Tuesday, March 27, 2012

Tuesday March 27th: Weather

I think I'll start doing more blogs as opposed to making the 5day forecasts everyday.  It will be a bit easier to talk about a bigger area.  Last night, much of northern Virginia sunk below freezing.  Tonight won't be quite as cold, but I wouldn't be surprised to see some scattered, patchy frost in some of the sheltered northern valleys.  Wednesday will be another warm day before a cold front sags through the region.  This front looks pretty weak, but a few showers and thunderstorms should pop up during the afternoon and evening hours.  There could maybe be an isolated strong storm or too, but nothing looks too impressive at this time.  The front will clear things out, paving the way for high pressure to take over the rest of the week.  Thursday and Friday will be a bit cooler than what we've seen here lately, but should end up right around average for this time of year.  Temperatures should be right around the 50s/60s range.  There could be a few more showers on Saturday, especially across the southern portion of the state as a low pressure slides off the coast.  Once again, this doesn't look like a big deal either.  I'm going to go ahead and jump ahead to the east coast storm threat for next week.  Before, it had looked like an April 1st/2nd event, but that has been pushed back to April 5th-7th.  If you have been following me at all on facebook, you know how against the chance of seeing snow I have been, unless you head into the higher elevations of New England north of I90.  South of there, I simply do not think there is even a chance.  Some of the even more well known METs are still holding onto the chance that a major east coast storm will be able to pull in enough cold air that areas south of the Mason Dixon line could even see snow.  Let's look at the threat the 00z Euro from last night is showing:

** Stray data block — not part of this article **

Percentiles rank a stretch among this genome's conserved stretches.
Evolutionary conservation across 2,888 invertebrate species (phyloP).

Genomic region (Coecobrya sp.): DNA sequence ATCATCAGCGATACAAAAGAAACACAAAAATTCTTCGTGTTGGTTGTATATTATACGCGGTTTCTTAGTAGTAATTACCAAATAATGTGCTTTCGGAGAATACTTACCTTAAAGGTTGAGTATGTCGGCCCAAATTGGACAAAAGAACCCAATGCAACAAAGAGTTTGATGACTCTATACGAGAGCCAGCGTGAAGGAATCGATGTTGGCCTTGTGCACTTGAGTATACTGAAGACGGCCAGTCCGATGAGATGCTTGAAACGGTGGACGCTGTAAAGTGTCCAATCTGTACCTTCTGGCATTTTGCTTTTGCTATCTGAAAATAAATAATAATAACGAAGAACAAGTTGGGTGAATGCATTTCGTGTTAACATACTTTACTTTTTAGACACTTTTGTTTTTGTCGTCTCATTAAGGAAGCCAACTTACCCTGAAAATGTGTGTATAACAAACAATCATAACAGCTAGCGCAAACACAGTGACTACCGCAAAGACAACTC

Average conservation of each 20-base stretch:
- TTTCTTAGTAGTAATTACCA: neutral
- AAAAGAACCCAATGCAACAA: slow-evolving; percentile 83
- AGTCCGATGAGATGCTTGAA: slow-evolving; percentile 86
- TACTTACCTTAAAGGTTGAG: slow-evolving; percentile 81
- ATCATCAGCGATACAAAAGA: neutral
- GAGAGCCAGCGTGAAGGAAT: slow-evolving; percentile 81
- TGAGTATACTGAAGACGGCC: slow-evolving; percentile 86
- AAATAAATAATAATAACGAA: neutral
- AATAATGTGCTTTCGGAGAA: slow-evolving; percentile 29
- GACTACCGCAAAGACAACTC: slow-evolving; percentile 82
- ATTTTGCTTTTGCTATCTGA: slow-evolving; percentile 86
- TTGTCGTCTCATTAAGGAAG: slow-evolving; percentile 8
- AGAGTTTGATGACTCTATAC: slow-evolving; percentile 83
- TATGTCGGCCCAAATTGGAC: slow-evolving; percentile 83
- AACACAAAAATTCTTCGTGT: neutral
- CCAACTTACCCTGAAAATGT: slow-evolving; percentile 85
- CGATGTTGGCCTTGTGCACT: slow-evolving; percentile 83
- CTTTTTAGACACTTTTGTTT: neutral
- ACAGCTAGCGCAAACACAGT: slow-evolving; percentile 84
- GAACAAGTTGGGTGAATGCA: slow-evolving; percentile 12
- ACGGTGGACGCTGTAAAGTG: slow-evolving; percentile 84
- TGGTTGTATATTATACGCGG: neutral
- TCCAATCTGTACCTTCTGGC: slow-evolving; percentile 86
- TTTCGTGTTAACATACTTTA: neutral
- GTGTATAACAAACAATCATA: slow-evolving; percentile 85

Here's the 00z Euro 850mb map at 240 hours (silly enough in itself) for Thursday, April 5th.  I highlighted the freezing line at 850mb in red.  This shows where the atmosphere would be capable of producing snow.  That I can agree with, but people are forgetting we will be in early April, not early February.  I'm going to go through every reason why snow is not going to happen south of the mason dixon line.

1)  Besides how warm it has been over the past month, it is going to be very warm leading up to this storm as well! The southeast ridge is going to be well Monday(April 2nd) and Tuesday (April 3rd), as you can see in the 00z Euro below.  Temperatures will likely reach at least 70, if not 80 for much of Virginia, and even up to near the Mason Dixon line.  Sure, strong coastal storms can produce their own cold air.  But with having none in place, and it being early Spring, it's not going to happen.

2)  Ok, I showed the 850 mb temperatures at the beginning of this blog that showed the atmosphere was cold enough to produce snow.  So how about the surface temperatures?  Here are the 00z Euro surface temperatures for the same hour as the 850mb map..  Cold air in the upper levels is great, but when the surface is this warm,  youre only getting a plain, cold rain.

3) Final reason, as I sorta hinted at earlier, this is the Euro at 240 hours.  I remember a few days ago being very against the people who were hinting at snow on April fools.  Look what happened to that threat...poof.  I think the euro is a bit extreme in what its even showing, and that the gfs seems to be more aligned in my thinking (which is just a moderate low tracking to our north, providing us with showers from its trailing cold front).  Even if I'm wrong about that, its rain for us either way..end of discussion. -hv

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